The Advanced Biomedical Computing Center maintains local copies of many widely used biological databases and bioDBnet was created with the intention of integrating all of these databases (http://biodbnet.abcc.ncifcrf.gov/dbInfo/faq.php#net2
). It is built by a data warehouse-based integration where the connections are formed by exploiting the existing cross-references in the local copies of various public data sources, mainly Ensembl, UniProt and EntrezGene. The current release of bioDBnet is built by integrating 20 biological databases and recognizes more than 100 different types of database types from the molecular biology database collection (http://www.oxfordjournals.org/nar/database/subcat/3/8
). It has 153 database identifiers (nodes) connected by 554 cross-references (edges) (http://biodbnet.abcc.ncifcrf.gov/dbInfo/netGraph.php
). It includes gene centric database identifiers like EntrezGene Gene ID, Ensembl Gene ID; protein identifiers like UniProt Accession, Ensembl Protein ID; annotations like GO, InterPro; microarray identifiers from Affymetrix, Agilent; Sequence identifiers from GenBank, RefSeq; and Pathway identifiers—from Biocarta and KEGG.
Various options within bioDBnet offer a variety of functionalities to suit different user needs. All of these tools support batch queries and the results are downloadable as both excel and text files. In addition, the identifiers in the results are linked to external resources wherever applicable.
Brief descriptions of the main menu options: ‘db2db’ is a conversion tool that lets users convert from one type of biological database identifier to another. ‘dbFind’ allows users to convert from one identifier to any of the standard identifiers in bioDBnet without specifying the actual type of input. It can be used when the exact type of input is not known or with a mixture of database identifiers (, i). ‘dbReport’ generates an all inclusive report with every possible annotation for a given type of input (, ii). Wherever applicable the reports have links to polyBrowse (http://pbrowse2.abcc.ncifcrf.gov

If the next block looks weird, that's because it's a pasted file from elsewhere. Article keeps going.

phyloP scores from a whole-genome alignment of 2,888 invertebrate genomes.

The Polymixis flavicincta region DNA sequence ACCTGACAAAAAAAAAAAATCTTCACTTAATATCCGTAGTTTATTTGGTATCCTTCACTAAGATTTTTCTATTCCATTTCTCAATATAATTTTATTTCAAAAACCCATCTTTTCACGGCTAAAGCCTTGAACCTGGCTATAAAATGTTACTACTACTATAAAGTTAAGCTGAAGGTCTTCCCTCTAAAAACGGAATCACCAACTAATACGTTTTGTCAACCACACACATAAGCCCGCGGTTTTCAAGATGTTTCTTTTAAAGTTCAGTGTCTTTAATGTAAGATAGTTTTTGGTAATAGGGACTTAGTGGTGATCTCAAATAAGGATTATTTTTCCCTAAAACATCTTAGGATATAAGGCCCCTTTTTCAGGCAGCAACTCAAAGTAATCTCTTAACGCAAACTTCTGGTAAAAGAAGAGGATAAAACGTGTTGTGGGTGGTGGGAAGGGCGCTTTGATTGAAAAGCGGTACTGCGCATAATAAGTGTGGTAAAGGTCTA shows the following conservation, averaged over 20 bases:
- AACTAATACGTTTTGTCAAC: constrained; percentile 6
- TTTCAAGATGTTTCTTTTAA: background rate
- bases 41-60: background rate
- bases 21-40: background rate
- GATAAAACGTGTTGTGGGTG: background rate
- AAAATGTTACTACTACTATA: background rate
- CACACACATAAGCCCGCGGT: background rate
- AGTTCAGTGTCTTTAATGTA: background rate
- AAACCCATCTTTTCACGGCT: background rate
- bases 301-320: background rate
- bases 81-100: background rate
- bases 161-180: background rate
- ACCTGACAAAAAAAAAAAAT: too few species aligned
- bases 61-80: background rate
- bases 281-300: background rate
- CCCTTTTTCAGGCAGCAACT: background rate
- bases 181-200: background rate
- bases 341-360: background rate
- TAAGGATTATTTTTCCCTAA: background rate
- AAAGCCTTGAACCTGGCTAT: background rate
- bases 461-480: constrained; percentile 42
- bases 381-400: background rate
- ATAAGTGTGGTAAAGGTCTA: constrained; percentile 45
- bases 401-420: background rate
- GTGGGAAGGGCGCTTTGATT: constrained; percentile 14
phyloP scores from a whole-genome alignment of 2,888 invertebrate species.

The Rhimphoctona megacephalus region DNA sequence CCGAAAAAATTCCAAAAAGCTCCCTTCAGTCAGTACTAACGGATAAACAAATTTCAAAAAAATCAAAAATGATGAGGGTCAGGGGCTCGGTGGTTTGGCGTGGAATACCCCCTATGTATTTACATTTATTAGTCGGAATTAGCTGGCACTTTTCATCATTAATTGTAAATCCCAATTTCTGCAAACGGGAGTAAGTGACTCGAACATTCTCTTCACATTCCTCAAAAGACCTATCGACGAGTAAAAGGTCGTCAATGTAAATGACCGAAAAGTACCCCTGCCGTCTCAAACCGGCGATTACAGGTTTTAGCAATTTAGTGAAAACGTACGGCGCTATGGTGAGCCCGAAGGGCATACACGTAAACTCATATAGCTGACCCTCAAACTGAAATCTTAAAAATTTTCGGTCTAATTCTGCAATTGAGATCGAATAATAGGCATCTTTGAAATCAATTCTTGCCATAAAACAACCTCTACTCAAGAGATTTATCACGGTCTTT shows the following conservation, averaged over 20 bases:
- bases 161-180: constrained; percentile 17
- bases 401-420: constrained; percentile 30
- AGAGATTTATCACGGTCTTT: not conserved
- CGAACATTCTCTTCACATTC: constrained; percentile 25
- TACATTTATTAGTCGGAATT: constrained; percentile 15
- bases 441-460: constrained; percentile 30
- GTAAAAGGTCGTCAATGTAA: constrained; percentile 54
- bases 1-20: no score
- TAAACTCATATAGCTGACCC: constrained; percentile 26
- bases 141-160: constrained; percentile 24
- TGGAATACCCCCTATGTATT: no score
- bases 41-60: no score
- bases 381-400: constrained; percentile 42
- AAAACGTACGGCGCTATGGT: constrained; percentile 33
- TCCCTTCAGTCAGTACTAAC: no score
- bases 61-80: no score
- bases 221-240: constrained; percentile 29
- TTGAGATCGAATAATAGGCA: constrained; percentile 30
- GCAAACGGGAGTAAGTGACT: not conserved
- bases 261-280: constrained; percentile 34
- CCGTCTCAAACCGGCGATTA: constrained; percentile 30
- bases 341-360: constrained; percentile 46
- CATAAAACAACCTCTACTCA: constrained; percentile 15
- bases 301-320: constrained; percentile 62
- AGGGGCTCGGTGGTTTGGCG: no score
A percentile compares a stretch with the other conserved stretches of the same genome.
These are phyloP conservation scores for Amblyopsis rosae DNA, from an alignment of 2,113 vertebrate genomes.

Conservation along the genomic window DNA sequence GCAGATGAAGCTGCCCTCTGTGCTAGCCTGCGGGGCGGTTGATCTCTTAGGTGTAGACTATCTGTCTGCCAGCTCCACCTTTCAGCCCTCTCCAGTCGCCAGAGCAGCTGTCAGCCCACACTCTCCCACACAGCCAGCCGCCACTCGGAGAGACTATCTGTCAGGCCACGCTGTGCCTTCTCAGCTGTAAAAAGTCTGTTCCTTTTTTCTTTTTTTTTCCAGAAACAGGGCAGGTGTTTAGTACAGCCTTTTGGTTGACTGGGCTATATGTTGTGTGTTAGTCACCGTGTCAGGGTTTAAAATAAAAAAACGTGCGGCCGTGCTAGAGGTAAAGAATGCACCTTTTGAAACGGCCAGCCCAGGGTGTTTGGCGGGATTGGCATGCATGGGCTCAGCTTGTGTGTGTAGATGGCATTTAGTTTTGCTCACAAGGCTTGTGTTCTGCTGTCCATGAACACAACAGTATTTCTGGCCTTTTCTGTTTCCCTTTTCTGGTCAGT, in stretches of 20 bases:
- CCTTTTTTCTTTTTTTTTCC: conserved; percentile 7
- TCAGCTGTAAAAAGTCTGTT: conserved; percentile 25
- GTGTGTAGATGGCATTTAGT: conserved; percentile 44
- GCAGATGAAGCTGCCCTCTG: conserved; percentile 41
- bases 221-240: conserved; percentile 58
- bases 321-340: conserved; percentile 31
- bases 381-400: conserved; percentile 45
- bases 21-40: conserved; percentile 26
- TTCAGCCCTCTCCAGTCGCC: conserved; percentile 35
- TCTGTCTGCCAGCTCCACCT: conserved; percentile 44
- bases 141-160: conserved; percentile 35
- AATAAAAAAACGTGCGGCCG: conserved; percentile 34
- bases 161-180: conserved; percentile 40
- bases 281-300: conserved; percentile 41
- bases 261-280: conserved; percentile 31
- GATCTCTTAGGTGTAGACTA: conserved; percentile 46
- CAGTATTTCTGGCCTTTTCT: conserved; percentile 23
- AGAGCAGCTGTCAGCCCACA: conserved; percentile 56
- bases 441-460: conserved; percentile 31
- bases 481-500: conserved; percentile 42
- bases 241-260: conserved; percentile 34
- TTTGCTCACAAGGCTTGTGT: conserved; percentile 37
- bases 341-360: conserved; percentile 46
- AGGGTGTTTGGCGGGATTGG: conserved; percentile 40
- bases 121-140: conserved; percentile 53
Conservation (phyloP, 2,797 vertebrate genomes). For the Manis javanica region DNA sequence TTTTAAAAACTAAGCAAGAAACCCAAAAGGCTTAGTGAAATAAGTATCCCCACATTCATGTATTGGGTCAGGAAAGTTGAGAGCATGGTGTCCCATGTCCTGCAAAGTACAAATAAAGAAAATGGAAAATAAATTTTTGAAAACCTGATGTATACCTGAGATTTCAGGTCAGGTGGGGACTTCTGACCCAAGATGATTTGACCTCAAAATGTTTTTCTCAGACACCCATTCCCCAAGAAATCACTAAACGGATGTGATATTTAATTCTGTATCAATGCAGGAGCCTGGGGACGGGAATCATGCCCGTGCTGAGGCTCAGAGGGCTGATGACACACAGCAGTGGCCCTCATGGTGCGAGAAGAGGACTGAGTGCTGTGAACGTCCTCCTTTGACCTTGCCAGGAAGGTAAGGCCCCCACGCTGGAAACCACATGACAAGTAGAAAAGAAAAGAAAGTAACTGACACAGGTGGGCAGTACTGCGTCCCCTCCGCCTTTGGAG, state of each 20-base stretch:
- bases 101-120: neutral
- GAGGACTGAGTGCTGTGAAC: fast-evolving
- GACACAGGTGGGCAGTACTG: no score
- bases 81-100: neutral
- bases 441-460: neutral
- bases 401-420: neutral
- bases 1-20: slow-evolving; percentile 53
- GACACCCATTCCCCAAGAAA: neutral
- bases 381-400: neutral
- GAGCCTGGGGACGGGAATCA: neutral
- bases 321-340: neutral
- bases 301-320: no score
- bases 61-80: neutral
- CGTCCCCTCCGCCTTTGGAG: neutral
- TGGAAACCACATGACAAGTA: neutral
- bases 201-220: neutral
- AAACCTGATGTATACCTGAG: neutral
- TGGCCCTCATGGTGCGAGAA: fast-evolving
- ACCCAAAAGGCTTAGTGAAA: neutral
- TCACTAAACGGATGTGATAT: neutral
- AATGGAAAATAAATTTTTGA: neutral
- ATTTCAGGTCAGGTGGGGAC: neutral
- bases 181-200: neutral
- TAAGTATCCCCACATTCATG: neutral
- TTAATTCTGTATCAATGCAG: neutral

), a gbrowse-based browser (Stein et al.
), the UCSC genome browser (http://genome.ucsc.edu
, Kent et al.
) for visualizing data on the chromosomes and to DAVID (http://david.abcc.ncifcrf.gov
, Huang da et al.
) for functional annotation clustering. ‘dbWalk’ is a customizable database conversion tool giving the users total control of the type of conversion and the intermediate databases (, iii). This allows a user to incorporate preferences into the path followed, based on the data coverage (http://boidbnet.abcc.ncifcrf.gov/dbInfo/netGraphTbl.php
) or the user's confidence in the data quality from a particular database.
Fig. 1. Partial screen shots of the results from bioDBnet. (i) dbFind to get the types of a mixture of identifiers and converting them to a single type, in this case Gene ID's. (ii) Partial report for Entrezgene Identifier ‘1’ from dbReport. ( (more ...)
bioDBnet also offers various supporting tools to enhance connectivity of biological knowledge and annotations. ‘bioText’ can be used to text mine Gene, UniProt or GO (Gene Ontology) annotations. ‘goTree’ displays the GO hierarchy for any GO accession in a top-down manner starting with the input accession to all its parents. Given any type of database identifiers the ‘chrView’ tool tries to find their chromosomal location and displays the results in a movable and zoomable SVG image. This provides for a whole-genome view with an ability to detect clusters. ‘orgTaxon’ provides an easy-to-use search interface to find the taxon ID of any organism.